- “Yemen Area Assessment Round 37 March 2019,” IOM Displacement Tracking Matrix, Sana’a, March 2019, p. 4, https://displacement.iom.int/system/tdf/reports/Yemen%20Area%20Assessment%20Round%2037.pdf?file=1&type=node&id=5295; “Marib Mission, March 2019,” IOM, Sana’a, March 2019, https://reliefweb.int/report/yemen/iom-yemen-marib-mission-march-2019
- Interviews with UN senior staff member #3, November 30, 2020, and UN agency staff member #4, December 7, 2020; “Marib Mission;” and findings from the first joint UN agency visit to Marib out of Aden in April 2019 on which the author was present.
- “Yemen Humanitarian Update, Covering 7-20 May 2019,” UNOCHA, Sana’a, May 20, 2019, https://www.humanitarianresponse.info/sites/www.humanitarianresponse.info/files/documents/files/20190602_humanitarian_update_issue_08.pdf
- Interviews with UN senior staff member #3, November 30, 2020, and UN agency staff member #4, December 7, 2020; author’s presence during the 2019 discussions.
- “Ad Dhale Displacement Response Meeting Minutes,” Al-Dhalea city, July 31, 2019, shared with the author in 2020.
- “What is the Cluster Approach?” UNOCHA, New York, https://www.humanitarianresponse.info/en/coordination/clusters/what-cluster-approach
- Ibid., For more on the cluster system, see “Humanitarian Coordination Leadership,” UNOCHA, New York, https://www.unocha.org/our-work/coordination/humanitarian-coordination-leadership
- Interviews with UN agency staff member #1, November 13, 2020; UN senior staff member #3, November 30, 2020; UN staff member #3, December 2, 2020; UN agency staff member #4, December 7, 2020; UN agency staff member #5, December 8, 2020; UN staff member #4, December 9, 2020; and with INGO staff members #1 on November 5, 2020, and #10 on December 3, 2020.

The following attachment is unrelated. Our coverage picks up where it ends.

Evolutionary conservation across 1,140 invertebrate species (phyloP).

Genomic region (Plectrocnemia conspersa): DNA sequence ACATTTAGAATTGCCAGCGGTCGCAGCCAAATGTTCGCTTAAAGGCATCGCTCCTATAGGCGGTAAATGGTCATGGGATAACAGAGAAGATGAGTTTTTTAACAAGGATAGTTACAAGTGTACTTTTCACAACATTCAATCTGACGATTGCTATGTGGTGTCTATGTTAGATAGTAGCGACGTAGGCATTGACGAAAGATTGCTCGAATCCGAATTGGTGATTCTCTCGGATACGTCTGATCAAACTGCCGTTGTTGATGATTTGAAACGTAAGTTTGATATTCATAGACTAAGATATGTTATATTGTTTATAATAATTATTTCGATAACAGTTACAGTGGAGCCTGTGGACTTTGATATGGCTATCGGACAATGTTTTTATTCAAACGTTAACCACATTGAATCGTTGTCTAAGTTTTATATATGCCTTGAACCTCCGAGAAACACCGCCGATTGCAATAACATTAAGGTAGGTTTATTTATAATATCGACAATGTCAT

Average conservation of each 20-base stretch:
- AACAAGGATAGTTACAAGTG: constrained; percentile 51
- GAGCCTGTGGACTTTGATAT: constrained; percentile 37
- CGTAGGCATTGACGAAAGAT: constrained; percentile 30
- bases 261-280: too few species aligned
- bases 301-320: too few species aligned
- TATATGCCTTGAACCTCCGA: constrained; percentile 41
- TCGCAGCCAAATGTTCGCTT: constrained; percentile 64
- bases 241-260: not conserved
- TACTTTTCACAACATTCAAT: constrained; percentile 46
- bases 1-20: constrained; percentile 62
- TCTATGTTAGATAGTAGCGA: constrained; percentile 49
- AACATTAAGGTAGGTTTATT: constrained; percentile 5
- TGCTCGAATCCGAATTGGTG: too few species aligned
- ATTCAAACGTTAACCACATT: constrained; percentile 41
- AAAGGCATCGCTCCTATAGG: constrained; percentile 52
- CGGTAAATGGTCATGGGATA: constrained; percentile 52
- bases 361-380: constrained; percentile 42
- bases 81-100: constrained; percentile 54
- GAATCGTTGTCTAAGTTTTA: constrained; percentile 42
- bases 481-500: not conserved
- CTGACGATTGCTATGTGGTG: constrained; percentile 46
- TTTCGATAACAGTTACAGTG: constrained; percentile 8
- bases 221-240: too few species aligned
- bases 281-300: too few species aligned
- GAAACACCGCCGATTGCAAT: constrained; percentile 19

- “Report 2019/126. Audit of the operations of the Office for the Coordination of Humanitarian Affairs in Yemen,” Office of Internal Oversight Services, New York, December 17, 2019, p. 3, https://oios.un.org/sites/oios.un.org/files/Reports/2019_126_pd.pdf
- Interview with INGO staff member #5, November 16, 2020.
- Ibid.; interview with UN agency staff member #4, December 7, 2020.
- Interview with UN senior staff member #3 November 30, 2020, and UN agency staff member #5, December 8, 2020, and knowledge gained by the author in Sana’a in 2019, through discussions within the humanitarian community.
- Area-based coordination focuses more on harmonizing response holistically in a given area, rather than within a certain sector. For more information on the approach, see: Jeremy Konyndyk, Patrick Saez and Rose Worden, “Inclusive Coordination: Building an Area-Based Humanitarian Coordination Model,” The Center for Global Development, Washington, October 2020, https://www.cgdev.org/sites/default/files/inclusive-coordination-konyndyk-saez-worden.pdf; and “Humanitarian Crises in Urban Areas: Are Area-Based Approaches to Programming and Coordination the Way Forward?” The International Rescue Committee, New York, 2015, https://www.syrialearning.org/system/files/content/resource/files/main/area-based-approaches-dfid-irc-discussion-paper.pdf
- Interviews with UN senior staff member #3, November 30, 2020; UN agency staff member #4, December 7, 2020; and INGO staff member #10, December 3, 2020.
- Moumtzis et al., “Operational Peer Review,” pp. 2–3, 7, 9–10; interviews with INGO staff members #1 on November 5, 2020, and #5 on November 16, 2020; and UN staff members #3 on December 2, 2020, and #4 on December 9, 2020.
- Interviews with UN agency staff member #1, November 13, 2020; UN senior staff member #3, November 30, 2020; UN agency staff members #4 on December 7, 2020, and #5 on December 8, 2020; INGO staff member #1 on November 5, 2020, #5 and #6 on November 16, 2020, and #10 on December 3, 2020.
- Interview with INGO staff member #5, November 16, 2020.